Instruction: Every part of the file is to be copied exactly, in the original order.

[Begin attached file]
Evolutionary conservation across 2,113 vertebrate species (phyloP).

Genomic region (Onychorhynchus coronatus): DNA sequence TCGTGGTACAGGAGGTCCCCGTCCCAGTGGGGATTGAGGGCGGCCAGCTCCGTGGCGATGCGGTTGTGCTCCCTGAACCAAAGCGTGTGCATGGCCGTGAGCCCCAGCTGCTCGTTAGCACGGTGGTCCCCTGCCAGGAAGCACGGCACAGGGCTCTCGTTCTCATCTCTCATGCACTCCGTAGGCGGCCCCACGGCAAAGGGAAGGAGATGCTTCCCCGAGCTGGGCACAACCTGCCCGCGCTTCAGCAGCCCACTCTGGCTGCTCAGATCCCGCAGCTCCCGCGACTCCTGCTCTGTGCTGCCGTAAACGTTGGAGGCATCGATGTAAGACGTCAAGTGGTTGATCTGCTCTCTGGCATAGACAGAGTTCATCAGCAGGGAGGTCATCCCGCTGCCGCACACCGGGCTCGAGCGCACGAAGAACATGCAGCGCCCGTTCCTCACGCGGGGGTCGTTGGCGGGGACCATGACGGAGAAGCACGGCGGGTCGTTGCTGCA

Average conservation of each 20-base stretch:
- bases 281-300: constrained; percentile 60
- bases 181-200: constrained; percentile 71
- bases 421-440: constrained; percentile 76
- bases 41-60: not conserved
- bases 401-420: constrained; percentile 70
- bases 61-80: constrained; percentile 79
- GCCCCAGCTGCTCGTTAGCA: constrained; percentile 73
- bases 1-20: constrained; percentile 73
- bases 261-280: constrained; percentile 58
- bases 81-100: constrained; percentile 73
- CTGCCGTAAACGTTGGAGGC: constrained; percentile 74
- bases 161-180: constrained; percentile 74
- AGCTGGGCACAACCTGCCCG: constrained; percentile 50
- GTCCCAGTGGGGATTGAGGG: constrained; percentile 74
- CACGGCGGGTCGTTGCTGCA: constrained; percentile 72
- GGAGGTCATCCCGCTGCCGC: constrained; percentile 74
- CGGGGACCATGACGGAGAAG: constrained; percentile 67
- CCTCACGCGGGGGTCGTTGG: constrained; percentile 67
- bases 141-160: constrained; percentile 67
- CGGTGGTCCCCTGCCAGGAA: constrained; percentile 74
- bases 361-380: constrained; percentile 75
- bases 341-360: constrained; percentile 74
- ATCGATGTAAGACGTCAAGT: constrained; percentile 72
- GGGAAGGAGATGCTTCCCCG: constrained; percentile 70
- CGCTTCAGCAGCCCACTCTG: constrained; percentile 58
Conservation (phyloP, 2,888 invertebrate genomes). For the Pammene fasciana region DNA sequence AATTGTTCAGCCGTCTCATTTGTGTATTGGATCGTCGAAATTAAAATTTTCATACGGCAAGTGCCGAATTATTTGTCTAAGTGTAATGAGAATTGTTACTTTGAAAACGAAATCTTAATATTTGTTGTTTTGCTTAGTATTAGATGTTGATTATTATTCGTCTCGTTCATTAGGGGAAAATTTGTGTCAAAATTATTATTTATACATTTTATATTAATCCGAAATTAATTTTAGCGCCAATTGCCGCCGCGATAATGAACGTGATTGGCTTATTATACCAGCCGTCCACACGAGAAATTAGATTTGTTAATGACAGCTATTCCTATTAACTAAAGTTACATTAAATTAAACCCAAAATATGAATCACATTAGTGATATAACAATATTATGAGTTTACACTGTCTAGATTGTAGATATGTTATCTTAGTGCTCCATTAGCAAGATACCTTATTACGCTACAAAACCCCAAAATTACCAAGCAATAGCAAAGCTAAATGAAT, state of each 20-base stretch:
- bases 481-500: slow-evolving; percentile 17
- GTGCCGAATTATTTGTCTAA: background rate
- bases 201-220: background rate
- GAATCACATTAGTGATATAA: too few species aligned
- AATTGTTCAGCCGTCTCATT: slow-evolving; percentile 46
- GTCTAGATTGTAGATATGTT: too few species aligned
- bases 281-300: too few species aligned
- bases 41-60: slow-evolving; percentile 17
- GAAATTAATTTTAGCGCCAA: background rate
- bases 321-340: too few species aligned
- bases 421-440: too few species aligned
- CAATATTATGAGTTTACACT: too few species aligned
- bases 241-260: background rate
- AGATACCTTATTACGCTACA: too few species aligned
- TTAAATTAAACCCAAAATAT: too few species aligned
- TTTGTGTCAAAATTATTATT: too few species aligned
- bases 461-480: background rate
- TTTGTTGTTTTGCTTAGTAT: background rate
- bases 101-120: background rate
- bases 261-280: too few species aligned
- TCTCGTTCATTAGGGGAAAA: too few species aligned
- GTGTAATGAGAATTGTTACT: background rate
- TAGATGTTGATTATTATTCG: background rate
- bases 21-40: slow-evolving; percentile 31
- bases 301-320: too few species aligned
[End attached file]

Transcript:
Evolutionary conservation across 2,113 vertebrate species (phyloP).

Genomic region (Onychorhynchus coronatus): DNA sequence TCGTGGTACAGGAGGTCCCCGTCCCAGTGGGGATTGAGGGCGGCCAGCTCCGTGGCGATGCGGTTGTGCTCCCTGAACCAAAGCGTGTGCATGGCCGTGAGCCCCAGCTGCTCGTTAGCACGGTGGTCCCCTGCCAGGAAGCACGGCACAGGGCTCTCGTTCTCATCTCTCATGCACTCCGTAGGCGGCCCCACGGCAAAGGGAAGGAGATGCTTCCCCGAGCTGGGCACAACCTGCCCGCGCTTCAGCAGCCCACTCTGGCTGCTCAGATCCCGCAGCTCCCGCGACTCCTGCTCTGTGCTGCCGTAAACGTTGGAGGCATCGATGTAAGACGTCAAGTGGTTGATCTGCTCTCTGGCATAGACAGAGTTCATCAGCAGGGAGGTCATCCCGCTGCCGCACACCGGGCTCGAGCGCACGAAGAACATGCAGCGCCCGTTCCTCACGCGGGGGTCGTTGGCGGGGACCATGACGGAGAAGCACGGCGGGTCGTTGCTGCA

Average conservation of each 20-base stretch:
- bases 281-300: constrained; percentile 60
- bases 181-200: constrained; percentile 71
- bases 421-440: constrained; percentile 76
- bases 41-60: not conserved
- bases 401-420: constrained; percentile 70
- bases 61-80: constrained; percentile 79
- GCCCCAGCTGCTCGTTAGCA: constrained; percentile 73
- bases 1-20: constrained; percentile 73
- bases 261-280: constrained; percentile 58
- bases 81-100: constrained; percentile 73
- CTGCCGTAAACGTTGGAGGC: constrained; percentile 74
- bases 161-180: constrained; percentile 74
- AGCTGGGCACAACCTGCCCG: constrained; percentile 50
- GTCCCAGTGGGGATTGAGGG: constrained; percentile 74
- CACGGCGGGTCGTTGCTGCA: constrained; percentile 72
- GGAGGTCATCCCGCTGCCGC: constrained; percentile 74
- CGGGGACCATGACGGAGAAG: constrained; percentile 67
- CCTCACGCGGGGGTCGTTGG: constrained; percentile 67
- bases 141-160: constrained; percentile 67
- CGGTGGTCCCCTGCCAGGAA: constrained; percentile 74
- bases 361-380: constrained; percentile 75
- bases 341-360: constrained; percentile 74
- ATCGATGTAAGACGTCAAGT: constrained; percentile 72
- GGGAAGGAGATGCTTCCCCG: constrained; percentile 70
- CGCTTCAGCAGCCCACTCTG: constrained; percentile 58
Conservation (phyloP, 2,888 invertebrate genomes). For the Pammene fasciana region DNA sequence AATTGTTCAGCCGTCTCATTTGTGTATTGGATCGTCGAAATTAAAATTTTCATACGGCAAGTGCCGAATTATTTGTCTAAGTGTAATGAGAATTGTTACTTTGAAAACGAAATCTTAATATTTGTTGTTTTGCTTAGTATTAGATGTTGATTATTATTCGTCTCGTTCATTAGGGGAAAATTTGTGTCAAAATTATTATTTATACATTTTATATTAATCCGAAATTAATTTTAGCGCCAATTGCCGCCGCGATAATGAACGTGATTGGCTTATTATACCAGCCGTCCACACGAGAAATTAGATTTGTTAATGACAGCTATTCCTATTAACTAAAGTTACATTAAATTAAACCCAAAATATGAATCACATTAGTGATATAACAATATTATGAGTTTACACTGTCTAGATTGTAGATATGTTATCTTAGTGCTCCATTAGCAAGATACCTTATTACGCTACAAAACCCCAAAATTACCAAGCAATAGCAAAGCTAAATGAAT, state of each 20-base stretch:
- bases 481-500: slow-evolving; percentile 17
- GTGCCGAATTATTTGTCTAA: background rate
- bases 201-220: background rate
- GAATCACATTAGTGATATAA: too few species aligned
- AATTGTTCAGCCGTCTCATT: slow-evolving; percentile 46
- GTCTAGATTGTAGATATGTT: too few species aligned
- bases 281-300: too few species aligned
- bases 41-60: slow-evolving; percentile 17
- GAAATTAATTTTAGCGCCAA: background rate
- bases 321-340: too few species aligned
- bases 421-440: too few species aligned
- CAATATTATGAGTTTACACT: too few species aligned
- bases 241-260: background rate
- AGATACCTTATTACGCTACA: too few species aligned
- TTAAATTAAACCCAAAATAT: too few species aligned
- TTTGTGTCAAAATTATTATT: too few species aligned
- bases 461-480: background rate
- TTTGTTGTTTTGCTTAGTAT: background rate
- bases 101-120: background rate
- bases 261-280: too few species aligned
- TCTCGTTCATTAGGGGAAAA: too few species aligned
- GTGTAATGAGAATTGTTACT: background rate
- TAGATGTTGATTATTATTCG: background rate
- bases 21-40: slow-evolving; percentile 31
- bases 301-320: too few species aligned